Holcomb, who started 22 games in Cleveland and Buffalo since entering the league in 1995, is expected to battle Bollinger for No. 2 quarterback duties. Thigpen, a rookie out of Coastal Carolina, is reportedly headed for the practice squad, meaning the loser of the Bollinger/Holcomb duel would be the Vikings' third-stringer.

Minnesota starters are slated to play one series against Dallas.

Minnesota owns a 4-3-1 advantage in its all-time preseason series with Dallas, including a 10-10 tie when the teams met in the 2006 preseason.

The Vikings and Cowboys will also square off in regular season play, with their date scheduled for Oct. 21st at Texas Stadium.

Cowboys Look At Options For Replacing Newman

(AP) IRVING The Dallas Cowboys aren't concerned. Yet. Still, they are wary about how their revamped defense will handle an injury to their best cornerback Terence Newman since they already are without one of their best pass rushers, Greg Ellis.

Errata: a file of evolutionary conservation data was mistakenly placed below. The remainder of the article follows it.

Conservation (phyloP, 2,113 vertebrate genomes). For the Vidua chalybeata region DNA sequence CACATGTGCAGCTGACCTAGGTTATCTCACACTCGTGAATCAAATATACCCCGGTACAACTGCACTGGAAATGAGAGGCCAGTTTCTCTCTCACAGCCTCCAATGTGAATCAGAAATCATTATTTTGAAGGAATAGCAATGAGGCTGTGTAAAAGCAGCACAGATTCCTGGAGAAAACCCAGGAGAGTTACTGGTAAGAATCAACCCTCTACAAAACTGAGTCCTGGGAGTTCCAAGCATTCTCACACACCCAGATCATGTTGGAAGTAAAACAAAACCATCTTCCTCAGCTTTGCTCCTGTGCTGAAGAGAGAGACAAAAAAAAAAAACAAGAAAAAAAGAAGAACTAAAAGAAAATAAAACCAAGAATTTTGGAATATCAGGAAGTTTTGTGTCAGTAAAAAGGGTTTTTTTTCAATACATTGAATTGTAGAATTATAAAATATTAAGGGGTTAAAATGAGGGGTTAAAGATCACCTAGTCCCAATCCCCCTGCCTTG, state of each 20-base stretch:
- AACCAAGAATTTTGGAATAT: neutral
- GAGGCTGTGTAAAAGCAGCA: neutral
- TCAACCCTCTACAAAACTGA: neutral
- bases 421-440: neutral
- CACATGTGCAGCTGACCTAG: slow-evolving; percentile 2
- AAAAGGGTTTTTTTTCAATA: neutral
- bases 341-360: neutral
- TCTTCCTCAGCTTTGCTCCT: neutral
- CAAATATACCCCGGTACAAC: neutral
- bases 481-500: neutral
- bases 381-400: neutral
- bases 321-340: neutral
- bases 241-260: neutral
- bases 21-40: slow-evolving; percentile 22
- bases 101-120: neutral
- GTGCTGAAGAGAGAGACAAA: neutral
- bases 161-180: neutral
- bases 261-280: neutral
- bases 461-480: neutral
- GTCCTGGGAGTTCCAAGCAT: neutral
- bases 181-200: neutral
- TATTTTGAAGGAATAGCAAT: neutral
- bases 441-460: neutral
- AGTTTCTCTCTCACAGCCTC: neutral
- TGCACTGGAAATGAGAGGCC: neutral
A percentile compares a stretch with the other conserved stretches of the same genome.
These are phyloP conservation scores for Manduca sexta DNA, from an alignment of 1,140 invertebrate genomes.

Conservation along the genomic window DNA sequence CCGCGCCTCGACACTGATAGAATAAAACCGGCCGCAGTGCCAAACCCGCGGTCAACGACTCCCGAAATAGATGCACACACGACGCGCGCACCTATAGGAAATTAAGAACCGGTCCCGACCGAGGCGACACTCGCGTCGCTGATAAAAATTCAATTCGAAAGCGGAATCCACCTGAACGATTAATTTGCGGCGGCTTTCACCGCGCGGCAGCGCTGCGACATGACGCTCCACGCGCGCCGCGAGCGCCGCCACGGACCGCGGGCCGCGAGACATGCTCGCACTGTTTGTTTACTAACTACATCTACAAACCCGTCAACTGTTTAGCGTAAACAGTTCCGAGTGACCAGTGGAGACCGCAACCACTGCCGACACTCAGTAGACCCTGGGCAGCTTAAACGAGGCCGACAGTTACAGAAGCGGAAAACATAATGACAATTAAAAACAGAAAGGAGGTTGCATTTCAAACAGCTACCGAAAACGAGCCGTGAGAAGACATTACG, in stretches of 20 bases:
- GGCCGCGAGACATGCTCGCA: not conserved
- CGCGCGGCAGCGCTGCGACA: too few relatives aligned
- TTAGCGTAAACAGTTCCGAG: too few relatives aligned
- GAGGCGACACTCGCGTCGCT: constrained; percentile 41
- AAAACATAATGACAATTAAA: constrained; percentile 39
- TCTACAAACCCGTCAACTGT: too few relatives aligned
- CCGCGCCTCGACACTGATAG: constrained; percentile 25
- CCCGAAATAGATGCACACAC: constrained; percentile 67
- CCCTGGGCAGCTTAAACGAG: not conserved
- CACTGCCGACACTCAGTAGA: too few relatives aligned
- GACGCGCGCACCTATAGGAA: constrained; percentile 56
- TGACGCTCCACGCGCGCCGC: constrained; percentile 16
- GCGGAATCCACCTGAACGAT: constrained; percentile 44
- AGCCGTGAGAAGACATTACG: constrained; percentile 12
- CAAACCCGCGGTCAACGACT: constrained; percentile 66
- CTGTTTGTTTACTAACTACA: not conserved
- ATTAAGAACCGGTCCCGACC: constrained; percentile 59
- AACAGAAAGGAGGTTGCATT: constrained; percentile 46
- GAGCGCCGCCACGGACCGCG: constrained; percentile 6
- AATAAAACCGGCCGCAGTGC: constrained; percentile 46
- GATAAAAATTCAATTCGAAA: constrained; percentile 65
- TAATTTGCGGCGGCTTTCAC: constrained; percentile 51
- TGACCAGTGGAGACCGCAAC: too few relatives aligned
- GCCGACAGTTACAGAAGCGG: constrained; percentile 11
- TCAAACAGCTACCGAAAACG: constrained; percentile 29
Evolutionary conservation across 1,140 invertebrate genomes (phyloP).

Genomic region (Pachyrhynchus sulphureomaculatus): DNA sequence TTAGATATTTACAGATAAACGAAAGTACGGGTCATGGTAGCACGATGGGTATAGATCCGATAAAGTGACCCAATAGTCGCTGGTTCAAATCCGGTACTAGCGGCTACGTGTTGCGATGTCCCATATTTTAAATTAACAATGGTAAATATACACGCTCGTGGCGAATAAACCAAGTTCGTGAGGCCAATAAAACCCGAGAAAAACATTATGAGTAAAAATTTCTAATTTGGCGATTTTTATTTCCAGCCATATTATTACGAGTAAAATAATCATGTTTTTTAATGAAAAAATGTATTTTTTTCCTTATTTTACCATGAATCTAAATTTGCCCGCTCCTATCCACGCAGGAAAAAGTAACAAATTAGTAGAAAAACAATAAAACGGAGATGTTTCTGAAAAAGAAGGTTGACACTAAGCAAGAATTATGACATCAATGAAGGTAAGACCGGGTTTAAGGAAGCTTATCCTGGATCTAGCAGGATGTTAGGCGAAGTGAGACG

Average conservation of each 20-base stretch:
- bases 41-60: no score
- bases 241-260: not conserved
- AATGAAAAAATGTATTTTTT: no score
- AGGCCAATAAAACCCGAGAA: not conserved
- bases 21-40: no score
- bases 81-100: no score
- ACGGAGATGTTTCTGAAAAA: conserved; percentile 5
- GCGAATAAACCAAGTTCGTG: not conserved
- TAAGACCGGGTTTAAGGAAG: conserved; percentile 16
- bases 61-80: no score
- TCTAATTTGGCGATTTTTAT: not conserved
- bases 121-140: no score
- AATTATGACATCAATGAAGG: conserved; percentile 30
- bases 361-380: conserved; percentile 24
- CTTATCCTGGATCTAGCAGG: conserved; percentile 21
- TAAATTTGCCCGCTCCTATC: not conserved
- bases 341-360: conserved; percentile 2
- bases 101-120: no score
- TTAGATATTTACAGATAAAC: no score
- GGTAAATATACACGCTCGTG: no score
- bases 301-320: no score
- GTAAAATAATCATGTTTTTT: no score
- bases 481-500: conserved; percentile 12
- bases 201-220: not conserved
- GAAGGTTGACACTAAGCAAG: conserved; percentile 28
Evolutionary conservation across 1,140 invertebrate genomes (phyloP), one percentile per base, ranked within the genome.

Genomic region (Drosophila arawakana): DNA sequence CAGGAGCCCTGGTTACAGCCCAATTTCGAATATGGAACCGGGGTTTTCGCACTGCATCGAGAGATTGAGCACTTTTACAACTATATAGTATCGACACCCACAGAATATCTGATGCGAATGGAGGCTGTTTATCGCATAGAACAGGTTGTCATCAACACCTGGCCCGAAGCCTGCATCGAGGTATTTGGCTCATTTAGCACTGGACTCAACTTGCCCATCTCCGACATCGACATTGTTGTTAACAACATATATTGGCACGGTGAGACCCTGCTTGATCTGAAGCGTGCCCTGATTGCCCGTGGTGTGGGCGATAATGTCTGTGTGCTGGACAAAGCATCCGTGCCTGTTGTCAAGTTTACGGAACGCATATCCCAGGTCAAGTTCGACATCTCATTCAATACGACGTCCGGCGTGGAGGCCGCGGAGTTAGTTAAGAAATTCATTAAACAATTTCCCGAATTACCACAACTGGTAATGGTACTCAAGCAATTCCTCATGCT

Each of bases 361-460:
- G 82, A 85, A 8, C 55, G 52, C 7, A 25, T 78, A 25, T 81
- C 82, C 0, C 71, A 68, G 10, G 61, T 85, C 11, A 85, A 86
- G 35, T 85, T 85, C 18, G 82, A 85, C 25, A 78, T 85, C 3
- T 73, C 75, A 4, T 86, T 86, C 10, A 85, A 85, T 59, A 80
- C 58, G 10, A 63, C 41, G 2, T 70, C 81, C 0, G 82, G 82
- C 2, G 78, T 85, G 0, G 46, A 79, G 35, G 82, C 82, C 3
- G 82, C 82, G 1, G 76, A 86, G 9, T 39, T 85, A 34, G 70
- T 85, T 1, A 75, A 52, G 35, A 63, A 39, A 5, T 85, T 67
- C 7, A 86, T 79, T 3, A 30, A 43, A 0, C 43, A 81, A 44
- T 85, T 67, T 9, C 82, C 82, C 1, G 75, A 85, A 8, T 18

Ellis' status remains a mystery, except that he likely won't be around for a while as he recovers from a torn Achilles' tendon. But the Cowboys have been bracing for it since draft day when they made linebacker Anthony Spencer their top pick.

Filling in for Newman is not as simple.

"We definitely need him on the field," Anthony Henry said Tuesday. "He's our top corner."

Henry takes over that title until Newman returns from a slight tear in the tissue that runs across the base of his foot. He's missed the last two preseason games and will skip the preseason finale Thursday night against Minnesota.

While Newman hopes to be back for the opener Sept. 9 against the New York Giants, he said Monday he can't plant his foot and "it's something that's probably going to be bothering me all year."